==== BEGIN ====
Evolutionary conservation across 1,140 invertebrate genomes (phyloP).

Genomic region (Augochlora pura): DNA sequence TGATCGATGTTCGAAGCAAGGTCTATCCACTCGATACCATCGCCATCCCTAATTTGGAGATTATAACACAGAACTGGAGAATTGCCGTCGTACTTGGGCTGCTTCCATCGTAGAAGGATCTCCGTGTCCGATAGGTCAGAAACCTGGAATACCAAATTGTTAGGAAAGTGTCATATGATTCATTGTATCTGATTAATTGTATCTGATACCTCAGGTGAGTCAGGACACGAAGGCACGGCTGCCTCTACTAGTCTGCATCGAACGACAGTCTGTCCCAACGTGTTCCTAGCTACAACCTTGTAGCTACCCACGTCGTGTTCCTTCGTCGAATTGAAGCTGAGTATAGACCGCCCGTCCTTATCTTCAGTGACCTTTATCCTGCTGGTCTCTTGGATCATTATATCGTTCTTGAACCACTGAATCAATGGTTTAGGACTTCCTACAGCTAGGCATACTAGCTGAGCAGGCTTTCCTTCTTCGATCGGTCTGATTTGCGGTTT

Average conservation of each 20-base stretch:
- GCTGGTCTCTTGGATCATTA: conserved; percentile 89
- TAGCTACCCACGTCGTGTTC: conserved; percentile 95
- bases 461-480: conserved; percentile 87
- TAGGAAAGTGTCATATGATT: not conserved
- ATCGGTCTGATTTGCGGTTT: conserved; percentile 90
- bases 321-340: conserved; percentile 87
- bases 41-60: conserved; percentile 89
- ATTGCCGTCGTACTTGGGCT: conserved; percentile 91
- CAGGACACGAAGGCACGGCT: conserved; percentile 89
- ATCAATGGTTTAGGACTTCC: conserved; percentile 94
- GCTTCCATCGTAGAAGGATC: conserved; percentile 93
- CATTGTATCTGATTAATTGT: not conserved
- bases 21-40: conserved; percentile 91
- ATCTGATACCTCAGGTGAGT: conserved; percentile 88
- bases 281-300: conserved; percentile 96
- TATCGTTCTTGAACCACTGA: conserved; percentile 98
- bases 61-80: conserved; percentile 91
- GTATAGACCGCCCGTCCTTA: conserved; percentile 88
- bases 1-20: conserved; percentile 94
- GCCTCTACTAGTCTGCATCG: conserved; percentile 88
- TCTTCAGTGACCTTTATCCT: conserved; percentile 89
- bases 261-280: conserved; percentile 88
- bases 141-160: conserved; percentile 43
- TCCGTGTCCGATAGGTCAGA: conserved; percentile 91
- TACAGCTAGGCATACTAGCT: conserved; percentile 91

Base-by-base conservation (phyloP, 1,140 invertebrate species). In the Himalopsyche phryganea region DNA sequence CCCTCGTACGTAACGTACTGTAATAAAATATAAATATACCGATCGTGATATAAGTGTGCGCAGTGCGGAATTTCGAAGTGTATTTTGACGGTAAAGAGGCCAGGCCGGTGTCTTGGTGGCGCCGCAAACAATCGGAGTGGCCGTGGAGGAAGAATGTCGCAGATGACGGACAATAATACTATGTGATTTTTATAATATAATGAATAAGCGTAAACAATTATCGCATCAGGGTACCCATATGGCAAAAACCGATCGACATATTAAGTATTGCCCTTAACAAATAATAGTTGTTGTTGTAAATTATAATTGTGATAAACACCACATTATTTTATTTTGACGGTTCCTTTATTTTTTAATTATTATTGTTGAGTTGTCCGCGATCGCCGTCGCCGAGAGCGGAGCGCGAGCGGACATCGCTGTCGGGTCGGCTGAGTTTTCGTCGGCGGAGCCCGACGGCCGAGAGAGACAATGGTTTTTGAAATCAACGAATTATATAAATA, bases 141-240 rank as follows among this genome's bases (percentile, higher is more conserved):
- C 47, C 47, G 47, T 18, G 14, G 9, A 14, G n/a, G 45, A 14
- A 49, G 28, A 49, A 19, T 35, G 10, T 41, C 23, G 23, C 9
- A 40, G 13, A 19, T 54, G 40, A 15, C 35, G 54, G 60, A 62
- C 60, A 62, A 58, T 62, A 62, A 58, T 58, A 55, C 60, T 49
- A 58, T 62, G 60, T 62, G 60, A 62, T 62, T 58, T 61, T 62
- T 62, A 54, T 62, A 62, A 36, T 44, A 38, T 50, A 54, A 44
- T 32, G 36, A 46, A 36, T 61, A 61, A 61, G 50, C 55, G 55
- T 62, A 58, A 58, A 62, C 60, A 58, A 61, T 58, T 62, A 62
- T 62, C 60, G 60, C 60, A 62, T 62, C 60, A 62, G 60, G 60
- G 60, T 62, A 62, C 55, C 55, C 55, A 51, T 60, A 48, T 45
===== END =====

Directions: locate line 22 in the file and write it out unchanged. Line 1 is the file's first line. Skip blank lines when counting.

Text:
- bases 1-20: conserved; percentile 94